80. James Waller, “Perpetrators of the Holocaust: Divided and Unitary Self-Conceptions of Evildoing,” Holocaust and Genocide Studies 10, no. l (Spring 1996), 11-33.

  81. Goldhagen, Willing Executioners, 13.

  82. Goldhagen, Willing Executioners, 383.

  83. Goldhagen’s most recent technique of alleged refutation (“Letter to the Editor,” 5) is quite original and unusual. He invents or fantasizes a hypothetical or counterfactual verbatim testimony concerning peer pressure, and announces that the absence of just this particular verbatim testimony proves the absence of peer pressure as a factor entirely.

  84. Goldhagen, “A Reply to My Critics,” 38-40. In his book, Goldhagen made the same claim: “The conventional explanations … deny the humanity of the perpetrators, namely that they were moral agents, moral beings capable of making moral choices.” Willing Executioners, 389-92.

  85. Stanley Milgrim tested rather than assumed that “deference to authority” was a cross-cultural phenomenon, and he explicitly acknowledged that prejudice toward and indoctrination against the victim would undoubtedly intensify a subject’s willingness to inflict pain upon the victim. Zimbardo intentionally screened out prejudiced subjects precisely because their participation would obviously skew the results. Kelman and Hamilton affirm that cultural factors—such as a negative attitude toward the victims—will facilitate peoples’ compliance to legitimate authority’s policies of sanctioned mass murder.

  86. Goldhagen, Willing Executioners, p. 389.

  87. Goldhagen, Willing Executioners, 27, 269.

  88. Goldhagen, Willing Executioners, 34.

  89. Goldhagen, Willing Executioners, 106.

  90. Goldhagen, Willing Executioners, 399, 85.

  91. Goldhagen, Willing Executioners, 443.

  INDEX

  The pagination of this electronic edition does not match the edition from which it was created. To locate a specific passage, please use the search feature of your e-book reader.

  An asterisk (*) designates a pseudonym, as explained on p. xx of the Preface.

  Adorno, Theodore, 165-66

  Alekzandrów, 69, 77

  Alltagsgeschichte, xx

  Alvensleben, Ludolph von, 97

  Anti-Semitism, 52, 73, 75, 82, 92, 150-51, 155, 158, 178-79, 186

  Aspangbahnhof (Vienna), 27-28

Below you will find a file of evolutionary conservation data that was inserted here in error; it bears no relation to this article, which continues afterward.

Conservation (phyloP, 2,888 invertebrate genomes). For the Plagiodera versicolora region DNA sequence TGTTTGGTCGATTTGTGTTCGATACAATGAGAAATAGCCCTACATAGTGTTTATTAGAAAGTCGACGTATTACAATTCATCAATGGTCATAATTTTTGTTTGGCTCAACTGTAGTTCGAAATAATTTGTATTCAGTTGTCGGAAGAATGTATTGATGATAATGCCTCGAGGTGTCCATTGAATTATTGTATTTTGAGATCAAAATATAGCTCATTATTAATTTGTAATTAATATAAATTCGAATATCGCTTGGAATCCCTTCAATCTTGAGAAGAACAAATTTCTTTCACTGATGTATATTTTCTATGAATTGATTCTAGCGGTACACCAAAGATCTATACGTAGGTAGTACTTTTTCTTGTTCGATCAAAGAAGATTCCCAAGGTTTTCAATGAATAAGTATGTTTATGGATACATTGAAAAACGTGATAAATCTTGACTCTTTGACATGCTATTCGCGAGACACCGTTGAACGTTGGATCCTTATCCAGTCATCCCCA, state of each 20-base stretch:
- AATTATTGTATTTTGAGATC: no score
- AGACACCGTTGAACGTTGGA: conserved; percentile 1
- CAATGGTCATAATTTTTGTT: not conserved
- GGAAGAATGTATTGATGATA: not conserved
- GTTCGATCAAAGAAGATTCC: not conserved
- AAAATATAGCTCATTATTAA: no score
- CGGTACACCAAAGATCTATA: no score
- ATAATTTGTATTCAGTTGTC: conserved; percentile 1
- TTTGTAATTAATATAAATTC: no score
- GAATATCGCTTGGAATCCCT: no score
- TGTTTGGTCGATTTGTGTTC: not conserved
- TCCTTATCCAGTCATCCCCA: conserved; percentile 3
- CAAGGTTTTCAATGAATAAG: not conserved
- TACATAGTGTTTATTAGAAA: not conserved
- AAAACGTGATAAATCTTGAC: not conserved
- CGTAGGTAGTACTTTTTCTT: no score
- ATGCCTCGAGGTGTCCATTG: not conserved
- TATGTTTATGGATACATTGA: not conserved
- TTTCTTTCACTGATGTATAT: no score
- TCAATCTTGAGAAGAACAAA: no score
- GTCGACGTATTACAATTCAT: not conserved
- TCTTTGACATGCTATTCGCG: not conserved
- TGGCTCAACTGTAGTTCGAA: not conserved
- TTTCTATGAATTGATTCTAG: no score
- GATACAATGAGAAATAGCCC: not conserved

Army, German, 1, 4-5, 10-11, 24, 38

  Ardennes, 5

  Auschwitz (Birkenau), 50, 187

  Austria, 8, 42, 50-51, 53, 113

  Authoritarian personality, 166-67


  Auxiliary police and “volunteers,” 77, 158

  Caucasian, 119

  Latvian, 52

  Lithuanian, 18-23, 52

  Ukrainian, 16, 52, 134

  White Russian, 119

  see also Hiwis

  Babi Yar, 18, 135, 160

  Bach-Zelewski, Erich von dem, 10, 12-15, 24-25

  Barbarossa decree, 11

  Baranovichi, 23

  Baumann, Zygmunt, 166-67

  BdO (Befehlshaber der Ordnungspolizei), 7-8, 131

  Bekemeier, * Heinrich, 79, 84, 89, 128, 145, 151-52

  Belgium, 27

  Beżec, 27, 32, 34-36, 50, 52-53, 132 Bentheim,* Anton, 66, 68, 81, 85, 87, 145, 157

  Berdichev, 18

  Berlin, 4, 7-8, 26, 112, 135, 183

  Besser, Major, 18

  Biała Podlaska, 78-79, 105, 134

  county of, 78-79, 105

  Białowieza, 15

  Białystok, 11-15, 24, 136-37

  Biłgoraj, 1, 2, 54-57, 60, 62, 69-70, 91-92

  Birkenau. See Auschwitz

  Bittner,* Adolf, 128-29

  Bloch, Marc, xx

  Bocholt,* Heinrich, 138

  Bohemia, 6

  Bolshevism. See Communism

  Brand,* Paul, 47, 98, 102, 110, 125, 127, 135, 149

  Brand,* Lucia, 149

  Bremen, 42, 67, 153

  Bremerhaven, 72

  Breslau, 46

  Bromberg, 160

  Brünn, 28

  Brunner, Aton, 28

  Brustin-Berenstein, Tatiana, 105

  Buchmann,* Heinz, 47, 56, 60, 75-76, 92, 101-102, 111-13, 144, 148, 151, 153, 165, 169, 171, 188

  Budzyn, 139

  Bulgaria, 27

  Bundesarchiv. See German Federal Archives

  Burger, Josef, 134

  Camps, xvi-xvii

  death or extermination, 27, 50, 53, 164

  labor, xv, 2, 55, 60, 117, 136-38, 161

  Carl, Heinrich, 23

  Caucasus, xvi

  Central Agency for Jewish Emigration, 26, 28

  Central Agency for the State Administrations of Justice (Zentrale Stelle der Landesjustizver-waltungen), xvi, 144

  Chełm, 28, 53

  county of, 105

  Chełmno (Kulmnof), 50